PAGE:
Shares in rivals such as Sainsbury, Tesco, Asda and Argyll all fell several pence in response. However, retail experts ruled out a full scale price war saying Somerfield's campaign was little more than an attempt to revive its dwindling market share and unimpressive sales growth.
Somerfield's initiative, which starts today, is an extension of the Price Check campaign launched two years ago which the company claims has increased sales by pounds 500m.
The 618 supermarkets, half of which still trade under the Gateway name, will be offering discounts on 1,000 products. This includes nine at half price and a further 104 reduced by 25 per cent. Four cans of John Smith's Bitter will fall from pounds 3.29 to pounds 1.99. Deep pan pizzas are cut from pounds 1.99 to 99p.
The advertising campaign started last night and features the actress Leslie Joseph, who plays Dorian in the BBC comedy Birds of a Feather.
David Coles, Somerfield's marketing director said: "This is a very clear first step towards building a recognised image for the Somerfield brand." The company said research showed that its customers' main preference was for good value for money.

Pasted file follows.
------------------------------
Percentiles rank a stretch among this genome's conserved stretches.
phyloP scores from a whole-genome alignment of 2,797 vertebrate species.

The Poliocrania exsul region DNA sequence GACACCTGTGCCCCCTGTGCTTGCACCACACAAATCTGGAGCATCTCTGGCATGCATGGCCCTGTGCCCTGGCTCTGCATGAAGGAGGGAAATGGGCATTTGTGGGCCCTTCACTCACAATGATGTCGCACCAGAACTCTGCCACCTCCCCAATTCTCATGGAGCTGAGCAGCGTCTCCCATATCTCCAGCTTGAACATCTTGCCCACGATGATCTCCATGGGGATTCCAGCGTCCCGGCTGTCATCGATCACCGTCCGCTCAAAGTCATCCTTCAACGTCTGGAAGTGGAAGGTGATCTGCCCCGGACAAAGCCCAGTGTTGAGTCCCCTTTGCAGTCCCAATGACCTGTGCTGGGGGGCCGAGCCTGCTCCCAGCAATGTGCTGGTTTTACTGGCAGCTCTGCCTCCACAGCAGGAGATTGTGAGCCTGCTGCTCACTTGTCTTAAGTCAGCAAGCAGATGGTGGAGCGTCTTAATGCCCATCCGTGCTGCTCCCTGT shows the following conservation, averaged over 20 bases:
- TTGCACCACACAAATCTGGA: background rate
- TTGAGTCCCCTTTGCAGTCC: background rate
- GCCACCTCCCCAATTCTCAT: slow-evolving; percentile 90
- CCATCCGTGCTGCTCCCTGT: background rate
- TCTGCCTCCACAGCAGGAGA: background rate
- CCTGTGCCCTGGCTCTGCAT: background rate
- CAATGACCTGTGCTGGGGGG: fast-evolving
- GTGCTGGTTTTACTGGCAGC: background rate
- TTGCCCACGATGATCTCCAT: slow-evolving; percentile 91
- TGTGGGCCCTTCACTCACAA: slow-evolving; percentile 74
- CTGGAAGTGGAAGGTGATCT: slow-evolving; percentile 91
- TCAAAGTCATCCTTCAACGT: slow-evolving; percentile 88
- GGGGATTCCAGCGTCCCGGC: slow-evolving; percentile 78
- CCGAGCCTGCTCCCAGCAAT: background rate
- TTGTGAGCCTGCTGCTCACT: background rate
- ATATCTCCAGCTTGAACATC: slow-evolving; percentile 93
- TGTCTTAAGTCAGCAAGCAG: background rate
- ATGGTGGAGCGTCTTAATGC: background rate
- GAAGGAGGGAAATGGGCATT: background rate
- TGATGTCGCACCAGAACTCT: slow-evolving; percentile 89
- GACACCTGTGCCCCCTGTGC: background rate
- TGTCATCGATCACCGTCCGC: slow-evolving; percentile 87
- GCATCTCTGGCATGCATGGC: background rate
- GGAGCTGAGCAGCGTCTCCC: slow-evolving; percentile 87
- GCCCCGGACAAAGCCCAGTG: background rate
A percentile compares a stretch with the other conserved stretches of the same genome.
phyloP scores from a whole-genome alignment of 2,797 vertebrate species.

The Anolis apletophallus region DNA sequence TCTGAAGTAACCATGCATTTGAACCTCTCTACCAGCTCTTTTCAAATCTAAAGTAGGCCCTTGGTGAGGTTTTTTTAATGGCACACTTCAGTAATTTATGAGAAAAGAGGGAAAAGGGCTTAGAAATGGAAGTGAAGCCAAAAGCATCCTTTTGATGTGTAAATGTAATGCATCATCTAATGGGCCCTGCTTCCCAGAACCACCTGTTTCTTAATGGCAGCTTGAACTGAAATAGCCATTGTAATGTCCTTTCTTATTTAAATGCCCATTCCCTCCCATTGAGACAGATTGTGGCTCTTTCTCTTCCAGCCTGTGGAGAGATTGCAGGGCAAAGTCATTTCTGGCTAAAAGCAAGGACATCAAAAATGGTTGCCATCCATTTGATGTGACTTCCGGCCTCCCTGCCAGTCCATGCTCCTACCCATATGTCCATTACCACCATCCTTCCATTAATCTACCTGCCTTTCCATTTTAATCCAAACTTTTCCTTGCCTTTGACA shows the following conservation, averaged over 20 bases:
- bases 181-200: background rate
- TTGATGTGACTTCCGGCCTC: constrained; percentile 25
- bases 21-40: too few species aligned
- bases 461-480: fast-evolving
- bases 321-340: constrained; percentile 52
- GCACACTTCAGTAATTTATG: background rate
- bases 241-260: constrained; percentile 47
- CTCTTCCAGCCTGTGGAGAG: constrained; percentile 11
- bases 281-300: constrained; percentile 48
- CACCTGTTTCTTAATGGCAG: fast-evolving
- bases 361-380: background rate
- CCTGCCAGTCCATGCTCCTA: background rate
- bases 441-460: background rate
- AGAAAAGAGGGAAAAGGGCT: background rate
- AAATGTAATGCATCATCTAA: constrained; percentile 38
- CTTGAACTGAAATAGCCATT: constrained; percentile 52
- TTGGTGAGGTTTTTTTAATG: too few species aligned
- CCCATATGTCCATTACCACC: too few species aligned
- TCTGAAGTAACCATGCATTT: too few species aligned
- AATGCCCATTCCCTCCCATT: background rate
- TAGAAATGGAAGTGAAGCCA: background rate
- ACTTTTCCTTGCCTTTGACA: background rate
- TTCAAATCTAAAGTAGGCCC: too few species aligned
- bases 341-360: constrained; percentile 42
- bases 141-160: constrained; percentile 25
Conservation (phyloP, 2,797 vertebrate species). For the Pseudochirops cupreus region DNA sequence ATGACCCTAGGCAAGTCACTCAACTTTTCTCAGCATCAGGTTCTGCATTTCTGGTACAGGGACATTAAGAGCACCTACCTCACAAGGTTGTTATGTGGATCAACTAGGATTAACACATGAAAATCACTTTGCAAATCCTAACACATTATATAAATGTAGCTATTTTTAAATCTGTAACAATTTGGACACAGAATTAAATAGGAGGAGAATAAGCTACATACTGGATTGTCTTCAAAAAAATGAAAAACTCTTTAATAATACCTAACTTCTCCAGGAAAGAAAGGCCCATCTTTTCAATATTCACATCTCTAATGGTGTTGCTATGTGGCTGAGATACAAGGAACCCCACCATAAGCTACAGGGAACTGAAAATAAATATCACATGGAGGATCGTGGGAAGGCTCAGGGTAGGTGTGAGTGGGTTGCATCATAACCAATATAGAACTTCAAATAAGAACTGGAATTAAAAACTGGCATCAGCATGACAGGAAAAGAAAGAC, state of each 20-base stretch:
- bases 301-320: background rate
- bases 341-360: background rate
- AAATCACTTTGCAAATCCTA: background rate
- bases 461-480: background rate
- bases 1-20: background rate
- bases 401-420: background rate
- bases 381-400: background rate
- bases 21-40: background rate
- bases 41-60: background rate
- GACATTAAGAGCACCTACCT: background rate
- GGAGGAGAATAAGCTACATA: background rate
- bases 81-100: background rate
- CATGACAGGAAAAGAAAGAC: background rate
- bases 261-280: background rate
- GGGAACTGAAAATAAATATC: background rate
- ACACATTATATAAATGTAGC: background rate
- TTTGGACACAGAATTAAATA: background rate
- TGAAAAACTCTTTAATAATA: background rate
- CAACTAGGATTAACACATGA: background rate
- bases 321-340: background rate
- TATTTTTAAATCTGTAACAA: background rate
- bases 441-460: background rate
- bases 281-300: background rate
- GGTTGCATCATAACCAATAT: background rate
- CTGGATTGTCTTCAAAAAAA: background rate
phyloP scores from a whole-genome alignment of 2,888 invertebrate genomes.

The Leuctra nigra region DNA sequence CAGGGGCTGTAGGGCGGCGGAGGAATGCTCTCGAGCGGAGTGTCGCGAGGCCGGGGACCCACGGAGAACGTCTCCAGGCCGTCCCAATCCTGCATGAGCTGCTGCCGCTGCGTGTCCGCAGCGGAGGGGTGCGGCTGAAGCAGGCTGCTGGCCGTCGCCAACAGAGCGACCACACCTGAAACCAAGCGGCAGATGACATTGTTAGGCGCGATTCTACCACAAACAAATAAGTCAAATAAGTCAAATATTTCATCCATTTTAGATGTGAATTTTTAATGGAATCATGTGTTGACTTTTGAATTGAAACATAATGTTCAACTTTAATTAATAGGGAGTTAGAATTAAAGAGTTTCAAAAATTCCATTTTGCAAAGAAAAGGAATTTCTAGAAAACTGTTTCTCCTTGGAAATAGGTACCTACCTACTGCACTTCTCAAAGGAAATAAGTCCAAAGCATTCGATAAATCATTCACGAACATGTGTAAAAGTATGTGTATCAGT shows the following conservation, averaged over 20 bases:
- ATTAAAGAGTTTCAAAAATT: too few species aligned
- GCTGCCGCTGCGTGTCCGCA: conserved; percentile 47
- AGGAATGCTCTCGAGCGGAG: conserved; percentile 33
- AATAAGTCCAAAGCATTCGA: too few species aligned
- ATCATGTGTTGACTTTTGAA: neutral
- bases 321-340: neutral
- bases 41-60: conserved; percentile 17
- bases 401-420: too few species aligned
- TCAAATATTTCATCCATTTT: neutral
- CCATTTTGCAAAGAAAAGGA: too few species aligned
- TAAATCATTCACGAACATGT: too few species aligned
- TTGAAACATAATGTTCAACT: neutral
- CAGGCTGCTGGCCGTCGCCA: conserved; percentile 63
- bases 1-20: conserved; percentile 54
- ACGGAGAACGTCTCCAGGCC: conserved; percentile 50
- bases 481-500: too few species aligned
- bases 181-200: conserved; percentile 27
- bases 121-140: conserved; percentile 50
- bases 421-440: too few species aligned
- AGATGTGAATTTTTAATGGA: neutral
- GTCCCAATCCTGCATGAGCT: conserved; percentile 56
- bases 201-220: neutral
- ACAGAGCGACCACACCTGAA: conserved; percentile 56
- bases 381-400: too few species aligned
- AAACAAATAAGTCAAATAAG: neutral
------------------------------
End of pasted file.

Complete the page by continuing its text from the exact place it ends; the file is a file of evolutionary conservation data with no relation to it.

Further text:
City analysts were doubtful that Somerfield's campaign would spark a reaction from rivals. Tony MacNeary, food retail analyst at NatWest Securities said: "It is not as significant as the Price Check launch in 1993. This time is is just a normal promotion. It is not a return to a price war."
Somerfield's concentration on price runs contrary to rival strategies such as Sainsbury and Tesco which have been attempting to fight the battle on customer service grounds.
Sainsbury's said it did not expect to respond with further price cuts: "We have more than 1,000 products on special offer every week. We are also confident that our customers are more interested in consistent value for money rather than reduced prices on a handful of products."
Tesco said it already had budget ranges such as its Value Lines launched two years ago and its loyalty card which offered further discounts.
Asda, which has established a reputation as a lower cost alternative to Sainsbury and Tesco said Somerfield's scheme had no sense of permanence.
Somerfield's campaign is expected to hit Iceland and Kwik Save hardest as both compete on price and are often close to Gateway branches. Iceland announced disappointing results last week and Kwik Save has also seen underlying sales fall.
Somerfield has been struggling to establish a strong position in the market following the ill-starred Isosceles management buy-out of Gateway in 1991 which left the group burdened by debt. In July it announced profits up five per cent to pounds 69m on sales static at pounds 3.1bn.